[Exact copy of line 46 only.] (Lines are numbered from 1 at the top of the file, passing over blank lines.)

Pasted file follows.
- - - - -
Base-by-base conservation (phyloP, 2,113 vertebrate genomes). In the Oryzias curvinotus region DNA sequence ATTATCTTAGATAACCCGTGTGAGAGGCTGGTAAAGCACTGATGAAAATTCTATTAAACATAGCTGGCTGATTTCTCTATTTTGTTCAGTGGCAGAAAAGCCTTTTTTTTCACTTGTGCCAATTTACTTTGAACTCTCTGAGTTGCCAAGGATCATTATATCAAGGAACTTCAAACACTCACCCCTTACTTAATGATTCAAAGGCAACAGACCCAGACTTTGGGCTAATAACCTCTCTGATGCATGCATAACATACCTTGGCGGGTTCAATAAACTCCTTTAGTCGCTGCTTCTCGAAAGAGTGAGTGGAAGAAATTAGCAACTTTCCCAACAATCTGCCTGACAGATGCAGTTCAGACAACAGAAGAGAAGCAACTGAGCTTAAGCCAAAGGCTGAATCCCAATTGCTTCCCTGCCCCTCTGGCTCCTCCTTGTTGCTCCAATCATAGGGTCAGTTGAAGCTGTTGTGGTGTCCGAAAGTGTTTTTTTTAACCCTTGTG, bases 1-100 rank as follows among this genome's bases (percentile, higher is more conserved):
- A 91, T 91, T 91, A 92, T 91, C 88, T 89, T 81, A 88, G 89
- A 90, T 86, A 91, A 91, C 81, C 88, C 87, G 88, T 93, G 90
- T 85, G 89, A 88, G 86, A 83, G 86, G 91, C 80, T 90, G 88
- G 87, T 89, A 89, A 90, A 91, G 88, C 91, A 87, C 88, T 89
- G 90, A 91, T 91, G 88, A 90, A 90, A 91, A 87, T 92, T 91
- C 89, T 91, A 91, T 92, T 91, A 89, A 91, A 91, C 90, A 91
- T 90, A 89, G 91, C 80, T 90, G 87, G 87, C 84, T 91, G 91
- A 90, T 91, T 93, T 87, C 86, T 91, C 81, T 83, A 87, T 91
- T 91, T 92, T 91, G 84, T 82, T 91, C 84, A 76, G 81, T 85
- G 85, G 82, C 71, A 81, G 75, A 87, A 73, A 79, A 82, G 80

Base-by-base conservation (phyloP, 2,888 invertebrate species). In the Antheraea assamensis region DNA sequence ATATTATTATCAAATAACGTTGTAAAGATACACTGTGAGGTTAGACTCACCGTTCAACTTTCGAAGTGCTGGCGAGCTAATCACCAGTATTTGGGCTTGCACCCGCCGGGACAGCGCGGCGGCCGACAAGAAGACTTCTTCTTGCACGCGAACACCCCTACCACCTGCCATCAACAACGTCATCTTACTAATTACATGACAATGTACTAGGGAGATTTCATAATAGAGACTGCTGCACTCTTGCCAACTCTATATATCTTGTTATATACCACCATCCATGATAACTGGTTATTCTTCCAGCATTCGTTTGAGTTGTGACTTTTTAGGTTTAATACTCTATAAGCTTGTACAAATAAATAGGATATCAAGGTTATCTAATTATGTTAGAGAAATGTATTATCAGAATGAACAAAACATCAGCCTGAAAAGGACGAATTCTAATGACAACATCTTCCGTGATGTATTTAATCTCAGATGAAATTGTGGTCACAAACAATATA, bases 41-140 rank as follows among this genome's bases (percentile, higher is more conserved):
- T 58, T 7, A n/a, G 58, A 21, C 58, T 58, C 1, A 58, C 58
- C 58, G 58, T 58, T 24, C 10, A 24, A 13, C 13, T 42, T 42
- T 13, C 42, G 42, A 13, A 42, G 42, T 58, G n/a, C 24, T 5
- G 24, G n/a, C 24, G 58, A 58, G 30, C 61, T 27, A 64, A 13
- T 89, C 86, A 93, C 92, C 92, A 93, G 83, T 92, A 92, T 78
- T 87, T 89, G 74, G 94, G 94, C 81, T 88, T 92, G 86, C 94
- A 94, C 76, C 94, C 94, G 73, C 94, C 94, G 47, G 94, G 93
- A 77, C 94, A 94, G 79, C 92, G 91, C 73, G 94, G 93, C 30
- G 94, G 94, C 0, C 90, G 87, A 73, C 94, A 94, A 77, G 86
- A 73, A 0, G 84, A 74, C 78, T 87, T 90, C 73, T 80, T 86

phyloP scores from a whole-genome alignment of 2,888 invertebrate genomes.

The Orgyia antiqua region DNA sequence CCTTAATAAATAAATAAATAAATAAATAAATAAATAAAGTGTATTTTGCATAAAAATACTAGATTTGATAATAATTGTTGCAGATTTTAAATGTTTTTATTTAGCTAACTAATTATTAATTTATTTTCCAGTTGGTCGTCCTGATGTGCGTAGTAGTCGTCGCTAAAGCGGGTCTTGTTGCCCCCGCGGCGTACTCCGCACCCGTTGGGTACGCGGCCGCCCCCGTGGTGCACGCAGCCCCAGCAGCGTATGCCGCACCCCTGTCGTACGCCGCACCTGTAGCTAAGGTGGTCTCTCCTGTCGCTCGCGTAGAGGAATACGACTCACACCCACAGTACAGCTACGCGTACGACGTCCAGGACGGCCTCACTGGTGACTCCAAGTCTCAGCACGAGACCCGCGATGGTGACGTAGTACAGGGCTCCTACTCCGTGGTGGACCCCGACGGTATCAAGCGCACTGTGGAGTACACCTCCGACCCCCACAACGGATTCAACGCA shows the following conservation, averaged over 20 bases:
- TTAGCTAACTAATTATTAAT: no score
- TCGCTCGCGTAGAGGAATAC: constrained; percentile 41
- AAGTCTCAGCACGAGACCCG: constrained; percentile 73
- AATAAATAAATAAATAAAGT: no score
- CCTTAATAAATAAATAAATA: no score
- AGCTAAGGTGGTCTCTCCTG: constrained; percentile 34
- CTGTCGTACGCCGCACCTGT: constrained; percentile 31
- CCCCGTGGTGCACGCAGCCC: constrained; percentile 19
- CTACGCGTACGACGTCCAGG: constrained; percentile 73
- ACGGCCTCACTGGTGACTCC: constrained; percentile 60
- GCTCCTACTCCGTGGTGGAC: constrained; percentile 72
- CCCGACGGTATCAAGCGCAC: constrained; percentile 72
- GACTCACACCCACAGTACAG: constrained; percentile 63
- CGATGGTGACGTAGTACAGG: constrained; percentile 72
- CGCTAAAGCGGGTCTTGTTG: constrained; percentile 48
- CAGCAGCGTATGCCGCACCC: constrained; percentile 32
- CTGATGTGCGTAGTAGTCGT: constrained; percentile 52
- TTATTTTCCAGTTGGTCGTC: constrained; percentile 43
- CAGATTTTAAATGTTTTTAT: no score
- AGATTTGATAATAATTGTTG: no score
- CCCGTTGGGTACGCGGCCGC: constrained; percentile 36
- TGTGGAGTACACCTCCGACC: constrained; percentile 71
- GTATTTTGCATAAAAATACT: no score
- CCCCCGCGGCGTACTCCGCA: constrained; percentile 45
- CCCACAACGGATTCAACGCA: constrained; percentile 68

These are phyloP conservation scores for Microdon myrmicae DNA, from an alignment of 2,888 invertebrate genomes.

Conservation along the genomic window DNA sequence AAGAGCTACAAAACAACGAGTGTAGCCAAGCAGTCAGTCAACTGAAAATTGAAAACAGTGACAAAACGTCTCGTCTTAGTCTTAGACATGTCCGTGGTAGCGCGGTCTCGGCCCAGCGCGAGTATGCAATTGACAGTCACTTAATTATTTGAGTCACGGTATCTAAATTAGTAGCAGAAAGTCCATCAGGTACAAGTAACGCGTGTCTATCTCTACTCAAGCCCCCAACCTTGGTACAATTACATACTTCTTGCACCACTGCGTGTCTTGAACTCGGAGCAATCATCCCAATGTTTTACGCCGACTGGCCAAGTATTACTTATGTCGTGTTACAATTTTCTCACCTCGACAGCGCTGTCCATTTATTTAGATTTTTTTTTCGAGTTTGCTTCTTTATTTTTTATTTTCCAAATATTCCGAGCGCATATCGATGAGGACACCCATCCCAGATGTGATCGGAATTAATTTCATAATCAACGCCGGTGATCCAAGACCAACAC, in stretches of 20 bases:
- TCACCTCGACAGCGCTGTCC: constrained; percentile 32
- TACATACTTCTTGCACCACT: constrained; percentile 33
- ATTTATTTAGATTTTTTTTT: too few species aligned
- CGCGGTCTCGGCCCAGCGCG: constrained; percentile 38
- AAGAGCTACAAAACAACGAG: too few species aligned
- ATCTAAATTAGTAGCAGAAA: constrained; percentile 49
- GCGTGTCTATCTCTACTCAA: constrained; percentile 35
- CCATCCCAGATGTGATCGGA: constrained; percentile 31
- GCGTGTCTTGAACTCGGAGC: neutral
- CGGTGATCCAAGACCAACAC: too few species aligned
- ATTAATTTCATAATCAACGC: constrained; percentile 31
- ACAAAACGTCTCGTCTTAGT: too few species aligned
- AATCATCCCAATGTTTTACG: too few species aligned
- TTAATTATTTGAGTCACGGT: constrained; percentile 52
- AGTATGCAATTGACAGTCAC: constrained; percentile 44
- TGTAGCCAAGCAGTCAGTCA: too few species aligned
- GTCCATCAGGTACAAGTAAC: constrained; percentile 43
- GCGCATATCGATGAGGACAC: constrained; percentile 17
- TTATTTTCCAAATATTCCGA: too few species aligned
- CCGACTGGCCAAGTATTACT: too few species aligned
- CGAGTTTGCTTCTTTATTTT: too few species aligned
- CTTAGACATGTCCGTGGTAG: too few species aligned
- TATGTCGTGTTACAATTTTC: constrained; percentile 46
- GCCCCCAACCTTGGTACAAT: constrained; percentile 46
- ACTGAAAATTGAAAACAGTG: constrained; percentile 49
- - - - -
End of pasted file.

- TGTGGAGTACACCTCCGACC: constrained; percentile 71